Difference Between OpenGL and OpenCL

Difference Between OpenGL and OpenCL

Open Graphics Library and Open Computing Language or OpenGL and OpenCL are open-source application programming interfaces or APIs that have become popular among software developers, hardware designers and manufacturers, and power users of computers because of their open standard and cross-platform compatibility. These two compete against proprietary alternatives such as CUDA from Nvidia, DirectX from Microsoft, Metal from Apple, and other free and permissive counterparts like Vulkan. This article explains the difference between OpenGL and OpenCL in terms of their characteristics and specific applications.

Explaining Open GL vs Open CL: What is the Difference?

1. Origin and Current Status

OpenGL was introduced by Silicon Graphics in 1992 as an open-source and cross-platform standard and alternative to its proprietary graphics API called IRIS GL. Further development was handled by the OpenGL Architecture Review Board before its control was transferred to the Khronos Group in 2006. Active development stopped in 2016 in favor of Vulkan.

Apple was the initial developer of OpenCL. The company made an initial proposal together with other tech companies which included AMD, Intel, IBM, Nvidia, and Qualcomm. This proposal was submitted to the Khronos Group for review and it was formally released to the public in 2009. It remains under active development under an open-standard model.

2. General Purpose and Focus

The main difference between OpenGL and OpenCL centers on their general purpose. The former is a graphics API and the latter is a compute API. OpenGL is specifically a cross-language and cross-platform API for rendering 2D and 3D vector graphics. This means that it is used to interface with a graphics processor to enable hardware-accelerated graphics rendering.

OpenCL is a compute API that provides a standard interface for enabling parallel computing using task-based and data-based parallelism. Hence, in simpler terms, it is an API used to enable general-purpose computing across diverse processors like graphics processors. This allows developers to develop programs that can tap into the processing capabilities of coprocessors.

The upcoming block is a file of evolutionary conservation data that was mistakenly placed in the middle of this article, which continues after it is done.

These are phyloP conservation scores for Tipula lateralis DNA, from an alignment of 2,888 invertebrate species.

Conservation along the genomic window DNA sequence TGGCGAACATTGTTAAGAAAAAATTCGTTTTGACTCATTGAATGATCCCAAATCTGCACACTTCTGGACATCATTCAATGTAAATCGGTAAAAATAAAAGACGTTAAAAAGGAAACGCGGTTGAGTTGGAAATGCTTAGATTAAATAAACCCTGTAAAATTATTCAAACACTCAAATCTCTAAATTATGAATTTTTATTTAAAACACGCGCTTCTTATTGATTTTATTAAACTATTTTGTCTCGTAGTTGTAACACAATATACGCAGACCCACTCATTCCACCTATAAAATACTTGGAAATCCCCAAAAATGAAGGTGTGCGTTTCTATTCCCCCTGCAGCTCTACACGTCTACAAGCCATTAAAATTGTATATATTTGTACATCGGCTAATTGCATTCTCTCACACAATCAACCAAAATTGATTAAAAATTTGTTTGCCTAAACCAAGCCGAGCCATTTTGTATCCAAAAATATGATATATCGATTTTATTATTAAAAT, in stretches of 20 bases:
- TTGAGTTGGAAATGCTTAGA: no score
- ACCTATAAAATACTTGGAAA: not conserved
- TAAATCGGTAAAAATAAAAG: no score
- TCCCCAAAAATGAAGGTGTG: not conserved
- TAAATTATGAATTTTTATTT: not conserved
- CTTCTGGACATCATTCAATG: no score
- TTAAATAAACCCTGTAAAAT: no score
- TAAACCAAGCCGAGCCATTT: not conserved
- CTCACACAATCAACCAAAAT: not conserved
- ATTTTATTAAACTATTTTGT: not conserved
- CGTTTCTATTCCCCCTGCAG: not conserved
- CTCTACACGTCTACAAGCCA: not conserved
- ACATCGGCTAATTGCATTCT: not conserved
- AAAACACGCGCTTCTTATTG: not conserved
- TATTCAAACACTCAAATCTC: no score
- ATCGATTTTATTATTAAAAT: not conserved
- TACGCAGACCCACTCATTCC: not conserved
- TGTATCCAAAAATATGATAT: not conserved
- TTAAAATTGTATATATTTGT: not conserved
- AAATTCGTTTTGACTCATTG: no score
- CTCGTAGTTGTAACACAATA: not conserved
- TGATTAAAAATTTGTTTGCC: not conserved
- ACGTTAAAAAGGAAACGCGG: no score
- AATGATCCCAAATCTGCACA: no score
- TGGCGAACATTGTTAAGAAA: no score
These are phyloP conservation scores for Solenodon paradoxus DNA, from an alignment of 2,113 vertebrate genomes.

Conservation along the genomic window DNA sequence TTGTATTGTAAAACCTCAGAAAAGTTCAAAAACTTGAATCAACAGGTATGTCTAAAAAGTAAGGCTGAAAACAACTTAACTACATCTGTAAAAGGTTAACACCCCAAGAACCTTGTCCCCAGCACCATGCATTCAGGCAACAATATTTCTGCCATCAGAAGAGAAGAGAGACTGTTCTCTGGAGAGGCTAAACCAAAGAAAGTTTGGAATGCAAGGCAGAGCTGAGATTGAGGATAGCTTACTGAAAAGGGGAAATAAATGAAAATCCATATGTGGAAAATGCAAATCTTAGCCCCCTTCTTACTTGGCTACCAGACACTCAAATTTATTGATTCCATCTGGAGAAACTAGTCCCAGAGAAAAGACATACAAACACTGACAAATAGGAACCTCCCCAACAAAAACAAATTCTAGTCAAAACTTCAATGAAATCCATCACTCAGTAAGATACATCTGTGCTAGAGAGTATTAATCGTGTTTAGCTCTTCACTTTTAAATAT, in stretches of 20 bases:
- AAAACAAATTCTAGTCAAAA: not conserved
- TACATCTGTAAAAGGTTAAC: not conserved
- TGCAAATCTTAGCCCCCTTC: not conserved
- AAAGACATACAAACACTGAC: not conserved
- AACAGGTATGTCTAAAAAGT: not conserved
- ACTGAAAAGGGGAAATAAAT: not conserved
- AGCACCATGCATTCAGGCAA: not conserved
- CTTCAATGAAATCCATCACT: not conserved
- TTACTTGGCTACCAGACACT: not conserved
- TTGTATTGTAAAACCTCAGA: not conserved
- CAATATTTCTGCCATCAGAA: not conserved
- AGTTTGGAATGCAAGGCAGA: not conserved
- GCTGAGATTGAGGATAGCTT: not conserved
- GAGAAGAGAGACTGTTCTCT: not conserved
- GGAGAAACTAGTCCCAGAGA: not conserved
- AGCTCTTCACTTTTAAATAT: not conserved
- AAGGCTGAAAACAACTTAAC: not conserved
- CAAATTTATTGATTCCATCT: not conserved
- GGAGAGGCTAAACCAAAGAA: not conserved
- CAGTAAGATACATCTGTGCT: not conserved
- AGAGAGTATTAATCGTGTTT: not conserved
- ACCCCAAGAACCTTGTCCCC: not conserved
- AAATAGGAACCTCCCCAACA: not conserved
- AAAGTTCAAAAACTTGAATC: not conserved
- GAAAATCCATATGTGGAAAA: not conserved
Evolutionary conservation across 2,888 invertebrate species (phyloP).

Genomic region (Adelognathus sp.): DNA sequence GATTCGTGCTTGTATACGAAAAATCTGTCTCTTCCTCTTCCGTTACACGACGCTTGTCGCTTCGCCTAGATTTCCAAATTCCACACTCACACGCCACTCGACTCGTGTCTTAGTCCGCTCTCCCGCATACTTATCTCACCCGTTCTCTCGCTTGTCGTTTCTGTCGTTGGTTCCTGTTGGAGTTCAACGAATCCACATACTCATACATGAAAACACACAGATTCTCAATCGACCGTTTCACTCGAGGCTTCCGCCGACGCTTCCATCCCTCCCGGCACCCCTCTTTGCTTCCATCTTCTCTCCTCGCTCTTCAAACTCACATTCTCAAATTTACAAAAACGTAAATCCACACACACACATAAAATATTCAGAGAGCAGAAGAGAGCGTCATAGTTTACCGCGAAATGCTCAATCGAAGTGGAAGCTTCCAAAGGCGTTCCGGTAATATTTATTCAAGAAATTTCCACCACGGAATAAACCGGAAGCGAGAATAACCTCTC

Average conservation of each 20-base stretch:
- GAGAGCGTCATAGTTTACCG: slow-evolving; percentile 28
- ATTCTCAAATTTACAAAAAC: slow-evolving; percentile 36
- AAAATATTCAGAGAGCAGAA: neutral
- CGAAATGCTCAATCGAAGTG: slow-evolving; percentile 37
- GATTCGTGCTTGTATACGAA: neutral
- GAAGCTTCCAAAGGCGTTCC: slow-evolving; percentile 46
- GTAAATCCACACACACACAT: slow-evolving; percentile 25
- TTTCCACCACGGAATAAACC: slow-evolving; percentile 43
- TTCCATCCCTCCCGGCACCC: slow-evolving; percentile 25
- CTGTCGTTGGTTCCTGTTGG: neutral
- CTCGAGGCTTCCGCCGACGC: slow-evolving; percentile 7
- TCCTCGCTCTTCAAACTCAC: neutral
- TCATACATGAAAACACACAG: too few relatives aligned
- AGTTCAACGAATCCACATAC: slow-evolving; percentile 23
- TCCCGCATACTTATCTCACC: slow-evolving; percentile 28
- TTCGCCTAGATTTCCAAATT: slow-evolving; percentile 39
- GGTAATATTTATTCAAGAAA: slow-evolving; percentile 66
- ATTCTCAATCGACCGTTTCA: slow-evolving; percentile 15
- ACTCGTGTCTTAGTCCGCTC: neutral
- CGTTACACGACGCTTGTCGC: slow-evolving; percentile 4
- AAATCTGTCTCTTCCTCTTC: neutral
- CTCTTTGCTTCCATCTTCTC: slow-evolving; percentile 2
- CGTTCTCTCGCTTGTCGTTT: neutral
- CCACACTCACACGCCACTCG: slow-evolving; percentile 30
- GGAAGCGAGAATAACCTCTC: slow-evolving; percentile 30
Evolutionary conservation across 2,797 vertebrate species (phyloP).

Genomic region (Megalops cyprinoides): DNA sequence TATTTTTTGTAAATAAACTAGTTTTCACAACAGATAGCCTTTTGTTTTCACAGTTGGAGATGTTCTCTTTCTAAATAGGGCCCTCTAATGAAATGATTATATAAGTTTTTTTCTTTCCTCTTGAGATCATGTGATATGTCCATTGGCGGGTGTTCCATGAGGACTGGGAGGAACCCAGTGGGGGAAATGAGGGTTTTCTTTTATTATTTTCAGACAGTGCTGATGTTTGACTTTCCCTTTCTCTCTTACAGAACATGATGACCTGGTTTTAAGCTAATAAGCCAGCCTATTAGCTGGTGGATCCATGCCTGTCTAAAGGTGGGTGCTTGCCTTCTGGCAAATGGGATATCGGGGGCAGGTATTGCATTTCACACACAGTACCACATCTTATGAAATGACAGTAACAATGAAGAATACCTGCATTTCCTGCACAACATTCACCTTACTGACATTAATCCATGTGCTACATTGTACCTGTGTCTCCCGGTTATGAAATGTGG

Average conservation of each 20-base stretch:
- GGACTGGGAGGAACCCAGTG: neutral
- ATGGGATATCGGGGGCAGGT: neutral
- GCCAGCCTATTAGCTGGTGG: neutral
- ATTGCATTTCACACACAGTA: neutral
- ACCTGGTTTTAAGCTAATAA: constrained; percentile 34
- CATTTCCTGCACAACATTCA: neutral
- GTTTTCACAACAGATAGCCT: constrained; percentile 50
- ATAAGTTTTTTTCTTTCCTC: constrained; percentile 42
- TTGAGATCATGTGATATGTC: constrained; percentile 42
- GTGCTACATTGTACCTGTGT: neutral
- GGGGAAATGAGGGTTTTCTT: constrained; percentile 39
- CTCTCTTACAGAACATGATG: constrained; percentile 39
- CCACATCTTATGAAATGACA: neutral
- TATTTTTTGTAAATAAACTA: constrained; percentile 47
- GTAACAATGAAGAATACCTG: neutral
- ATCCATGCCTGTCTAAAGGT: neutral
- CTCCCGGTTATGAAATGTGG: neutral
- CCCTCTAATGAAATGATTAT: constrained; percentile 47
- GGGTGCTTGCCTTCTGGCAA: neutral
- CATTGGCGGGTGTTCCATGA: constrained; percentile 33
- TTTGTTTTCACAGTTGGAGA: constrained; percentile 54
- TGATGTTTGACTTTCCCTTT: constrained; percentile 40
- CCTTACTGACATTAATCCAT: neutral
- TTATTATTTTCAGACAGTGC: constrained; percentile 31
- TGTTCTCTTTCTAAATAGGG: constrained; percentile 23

3. Processors and Platforms

Remember that OpenGL is a graphics API developed to enable hardware-accelerated 2D and 3D graphics rendering. It allows developers to maximize the capabilities of graphics processors and offload work from the central processor. OpenCL is a compute API that serves as a framework for writing programs that can be executed across different types of processors.

Another difference between OpenGL and OpenCL is platform support. The former is supported by Windows, macOS, Linux, iOS or iPadOS, and Android. It runs on a range of integrated and discrete graphics processors from AMD, Nvidia, and Intel. The latter is supported by Windows, macOS, and Linux and runs on most processors but is not as universal as the former.

4. Languages and Applications

Both OpenGL and OpenCL support C and C++ programming languages. The two do not have direct support for other programming languages like Java and Phyton but allow these languages to be used through wrapper libraries or extensions. The former also uses a shader language called GLSL and the latter uses a subset of the C language called OpenCL C for writing kernels.

It is important to reiterate the fact that the OpenGL is for graphics rendering. It is used in the development of video games and other graphics-intensive programs such as computer and visualization applications. OpenCL is used for image and video editing, scientific computing, cryptocurrency mining, and running artificial intelligence workloads.

In a Nutshell: Difference Between OpenGL and OpenCL

The main and most important difference between OpenGL and OpenCL is their purpose. The former is a graphics API for hardware-accelerated graphics rendering. It can be used by developers to write programs or applications that can maximize the full potential of a graphics processor. The latter is a compute API intended to enable general-purpose computing and parallel processing across different types of processors. It can be used by developers and power users to develop or run programs that can exploit the advantages of all involved processors.